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Saudi Arabia Uses Celebrities to Whitewash Abuses

#SaudiRegrets Campaign Seeks Influencers to Speak Out

People spend the evening at the Diriyah Oasis amusement park in Diriyah on the outskirts of Riyadh, Saudi Arabia, December 13, 2019. © 2019 AP Photo/Amr Nabil

The Covid-19 pandemic has put Saudi Arabia’s mega-events on hold, but that hasn’t stopped Saudi authorities from confirming a slew of major functions for 2021, including a Formula 1 Grand Prix race. These events are part of a deliberate government strategy aimed at whitewashing human rights violations. Billions of dollars are spent hosting extravagant entertainment, cultural, and sporting affairs to provide a glitzy distraction from the Saudi government’s atrocious human rights record.

On Human Rights Day, December 10, Human Rights Watch is launching the #SaudiRegrets campaign, which seeks to counter Saudi Arabia’s “image laundering” by educating actors, musicians, and athletes courted to play or perform in Saudi Arabia about the country’s rights record.


You can help free Saudi human rights activists by pressuring Saudi Arabia and making it harder for them to hide behind entertainment. Nominate a celebrity, musician, athlete, or artist to send their #SaudiRegrets while activists sit in jail.


The #SaudiRegrets campaign also asks celebrity influencers to tell the Saudi government they won’t take its money and participate in events whose primary purpose is to deflect attention from human rights abuses. While the government continues to persecute Saudi human rights defenders and hold women’s activists in detention, stars can send their #SaudiRegrets.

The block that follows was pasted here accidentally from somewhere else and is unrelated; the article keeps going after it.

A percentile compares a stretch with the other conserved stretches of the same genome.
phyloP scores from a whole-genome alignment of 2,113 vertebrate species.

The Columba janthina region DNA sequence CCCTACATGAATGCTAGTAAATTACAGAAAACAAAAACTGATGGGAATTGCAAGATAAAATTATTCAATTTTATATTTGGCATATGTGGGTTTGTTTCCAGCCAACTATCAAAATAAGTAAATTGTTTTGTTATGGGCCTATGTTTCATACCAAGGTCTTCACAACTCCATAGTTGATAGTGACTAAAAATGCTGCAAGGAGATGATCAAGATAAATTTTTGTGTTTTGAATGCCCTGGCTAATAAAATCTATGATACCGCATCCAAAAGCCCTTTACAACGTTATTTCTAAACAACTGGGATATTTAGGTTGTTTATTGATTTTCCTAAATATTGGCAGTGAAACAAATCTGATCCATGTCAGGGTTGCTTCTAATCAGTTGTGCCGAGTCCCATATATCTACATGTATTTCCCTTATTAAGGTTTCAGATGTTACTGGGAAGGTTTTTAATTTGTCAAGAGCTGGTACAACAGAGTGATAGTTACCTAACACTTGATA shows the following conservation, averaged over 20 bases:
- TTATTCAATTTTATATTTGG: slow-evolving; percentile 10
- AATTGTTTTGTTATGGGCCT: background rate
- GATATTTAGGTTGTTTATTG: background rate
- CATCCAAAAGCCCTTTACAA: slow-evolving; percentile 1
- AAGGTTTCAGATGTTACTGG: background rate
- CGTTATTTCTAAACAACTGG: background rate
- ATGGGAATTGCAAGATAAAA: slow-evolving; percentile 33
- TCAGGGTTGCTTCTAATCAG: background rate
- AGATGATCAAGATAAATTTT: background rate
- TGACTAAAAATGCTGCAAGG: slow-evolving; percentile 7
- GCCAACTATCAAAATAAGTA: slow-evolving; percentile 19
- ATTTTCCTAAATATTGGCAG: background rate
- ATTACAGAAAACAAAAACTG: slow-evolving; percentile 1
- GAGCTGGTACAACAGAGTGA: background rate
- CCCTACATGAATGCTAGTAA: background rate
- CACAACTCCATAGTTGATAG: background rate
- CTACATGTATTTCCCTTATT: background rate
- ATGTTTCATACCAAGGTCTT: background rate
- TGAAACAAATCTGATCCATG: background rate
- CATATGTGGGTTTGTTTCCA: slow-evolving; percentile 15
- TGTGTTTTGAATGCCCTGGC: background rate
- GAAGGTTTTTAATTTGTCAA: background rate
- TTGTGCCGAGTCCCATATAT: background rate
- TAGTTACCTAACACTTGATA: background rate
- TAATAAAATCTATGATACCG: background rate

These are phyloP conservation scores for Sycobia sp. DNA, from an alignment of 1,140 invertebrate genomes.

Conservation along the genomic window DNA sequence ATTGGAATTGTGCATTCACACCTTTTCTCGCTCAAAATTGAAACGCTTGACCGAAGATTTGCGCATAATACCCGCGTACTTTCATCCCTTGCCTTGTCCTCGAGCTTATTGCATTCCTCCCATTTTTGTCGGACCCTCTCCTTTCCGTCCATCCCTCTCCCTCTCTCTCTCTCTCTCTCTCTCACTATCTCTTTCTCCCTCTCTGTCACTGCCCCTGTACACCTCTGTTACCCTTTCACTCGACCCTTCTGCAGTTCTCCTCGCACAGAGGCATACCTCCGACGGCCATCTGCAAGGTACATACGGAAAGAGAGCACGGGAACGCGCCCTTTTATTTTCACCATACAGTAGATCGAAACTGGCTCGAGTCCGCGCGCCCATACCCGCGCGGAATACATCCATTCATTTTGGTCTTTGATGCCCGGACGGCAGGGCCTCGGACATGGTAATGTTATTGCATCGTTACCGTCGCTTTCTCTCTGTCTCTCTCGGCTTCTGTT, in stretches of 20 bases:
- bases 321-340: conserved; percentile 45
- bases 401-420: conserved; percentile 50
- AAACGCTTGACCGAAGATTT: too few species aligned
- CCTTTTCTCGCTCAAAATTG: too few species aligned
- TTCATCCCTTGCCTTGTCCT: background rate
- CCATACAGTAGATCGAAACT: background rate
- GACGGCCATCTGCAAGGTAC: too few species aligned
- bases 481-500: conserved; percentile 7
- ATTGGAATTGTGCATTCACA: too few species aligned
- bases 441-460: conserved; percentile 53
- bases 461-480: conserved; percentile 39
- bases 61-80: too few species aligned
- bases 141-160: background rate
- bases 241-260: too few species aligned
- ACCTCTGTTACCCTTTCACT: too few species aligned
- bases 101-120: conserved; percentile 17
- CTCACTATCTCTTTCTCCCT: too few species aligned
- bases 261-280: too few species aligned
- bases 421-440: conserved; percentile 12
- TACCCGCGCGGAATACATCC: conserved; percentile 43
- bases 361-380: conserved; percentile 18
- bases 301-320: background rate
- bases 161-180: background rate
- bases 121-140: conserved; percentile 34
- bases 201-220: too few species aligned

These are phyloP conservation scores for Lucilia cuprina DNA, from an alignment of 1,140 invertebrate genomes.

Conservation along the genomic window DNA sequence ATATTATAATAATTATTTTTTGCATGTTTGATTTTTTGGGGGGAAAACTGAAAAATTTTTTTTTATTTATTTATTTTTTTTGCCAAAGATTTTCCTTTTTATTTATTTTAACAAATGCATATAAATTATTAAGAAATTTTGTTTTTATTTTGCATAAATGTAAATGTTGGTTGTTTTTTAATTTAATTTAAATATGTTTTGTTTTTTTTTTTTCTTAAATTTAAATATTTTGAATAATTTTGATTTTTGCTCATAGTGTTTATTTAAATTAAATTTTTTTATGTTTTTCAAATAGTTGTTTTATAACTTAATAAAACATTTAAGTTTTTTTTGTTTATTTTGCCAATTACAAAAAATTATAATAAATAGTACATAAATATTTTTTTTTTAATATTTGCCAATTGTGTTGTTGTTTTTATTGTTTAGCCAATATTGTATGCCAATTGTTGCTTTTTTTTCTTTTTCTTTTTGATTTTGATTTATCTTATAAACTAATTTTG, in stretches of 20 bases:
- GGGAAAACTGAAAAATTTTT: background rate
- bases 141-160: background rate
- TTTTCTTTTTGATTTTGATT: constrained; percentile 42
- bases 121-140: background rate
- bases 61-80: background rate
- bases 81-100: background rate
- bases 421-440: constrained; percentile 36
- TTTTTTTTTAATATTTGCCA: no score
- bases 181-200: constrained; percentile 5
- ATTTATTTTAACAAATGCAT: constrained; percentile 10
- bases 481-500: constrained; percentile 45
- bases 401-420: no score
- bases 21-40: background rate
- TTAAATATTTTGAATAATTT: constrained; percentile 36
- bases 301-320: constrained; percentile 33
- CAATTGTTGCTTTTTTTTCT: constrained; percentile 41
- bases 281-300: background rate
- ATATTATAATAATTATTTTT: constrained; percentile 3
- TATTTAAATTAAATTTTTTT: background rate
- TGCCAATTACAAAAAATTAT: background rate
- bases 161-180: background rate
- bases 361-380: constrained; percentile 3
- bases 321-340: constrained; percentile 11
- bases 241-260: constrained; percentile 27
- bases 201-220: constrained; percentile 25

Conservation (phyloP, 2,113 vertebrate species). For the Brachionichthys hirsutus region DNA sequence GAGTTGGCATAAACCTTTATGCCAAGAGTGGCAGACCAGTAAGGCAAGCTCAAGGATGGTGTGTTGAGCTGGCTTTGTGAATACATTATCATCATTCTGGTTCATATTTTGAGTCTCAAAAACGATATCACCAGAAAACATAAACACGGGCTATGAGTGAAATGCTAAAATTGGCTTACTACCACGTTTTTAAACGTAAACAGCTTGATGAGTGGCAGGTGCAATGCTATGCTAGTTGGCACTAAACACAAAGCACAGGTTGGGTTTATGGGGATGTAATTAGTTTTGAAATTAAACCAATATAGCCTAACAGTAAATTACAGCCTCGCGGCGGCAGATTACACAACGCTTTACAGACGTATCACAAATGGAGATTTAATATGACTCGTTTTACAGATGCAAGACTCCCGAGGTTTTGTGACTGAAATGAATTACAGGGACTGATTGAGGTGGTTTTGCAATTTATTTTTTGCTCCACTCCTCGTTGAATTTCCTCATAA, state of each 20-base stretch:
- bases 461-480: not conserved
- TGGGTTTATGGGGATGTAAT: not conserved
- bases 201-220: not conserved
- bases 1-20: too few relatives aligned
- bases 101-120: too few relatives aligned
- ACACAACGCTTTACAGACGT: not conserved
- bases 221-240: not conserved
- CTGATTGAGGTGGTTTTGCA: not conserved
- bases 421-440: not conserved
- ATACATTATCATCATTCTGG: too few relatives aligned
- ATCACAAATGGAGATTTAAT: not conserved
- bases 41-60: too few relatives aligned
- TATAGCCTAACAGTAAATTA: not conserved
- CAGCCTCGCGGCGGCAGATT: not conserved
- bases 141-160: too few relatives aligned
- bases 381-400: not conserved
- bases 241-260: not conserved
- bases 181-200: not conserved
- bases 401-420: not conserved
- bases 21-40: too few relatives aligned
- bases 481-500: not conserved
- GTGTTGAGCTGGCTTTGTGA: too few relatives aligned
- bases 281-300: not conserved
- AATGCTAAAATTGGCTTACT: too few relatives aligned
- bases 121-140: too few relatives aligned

Among the women’s rights activists detained in Saudi Arabia are Loujain al-Hathloul, Nassima Al-Sadah, and Samar Badawi. The charges they face are all related to peaceful political expression and women’s rights advocacy, including calling for the lifting of the country’s driving ban on women, an end to the male guardianship system, and speaking with diplomats, international human rights organizations, and journalists. None have been convicted.

Dozens of prominent influencers and celebrities have performed in Saudi Arabia over the years, including since the brutal 2018 murder of Saudi journalist Jamal Khashoggi, for which there has been no accountability. Some celebrities, such as Nicki MinajEmily Ratajkowski, and John Cena, have declined, citing the Saudi government’s terrible human rights record.

You can join Human Rights Watch in demanding that Saudi authorities free detained human rights activists – click here to make your voice heard. As we turn towards the new year, we will continue to hold the Saudi government to account.

Arwa Youssef is a pseudonym used to protect the identity of a Human Rights Watch staff member.

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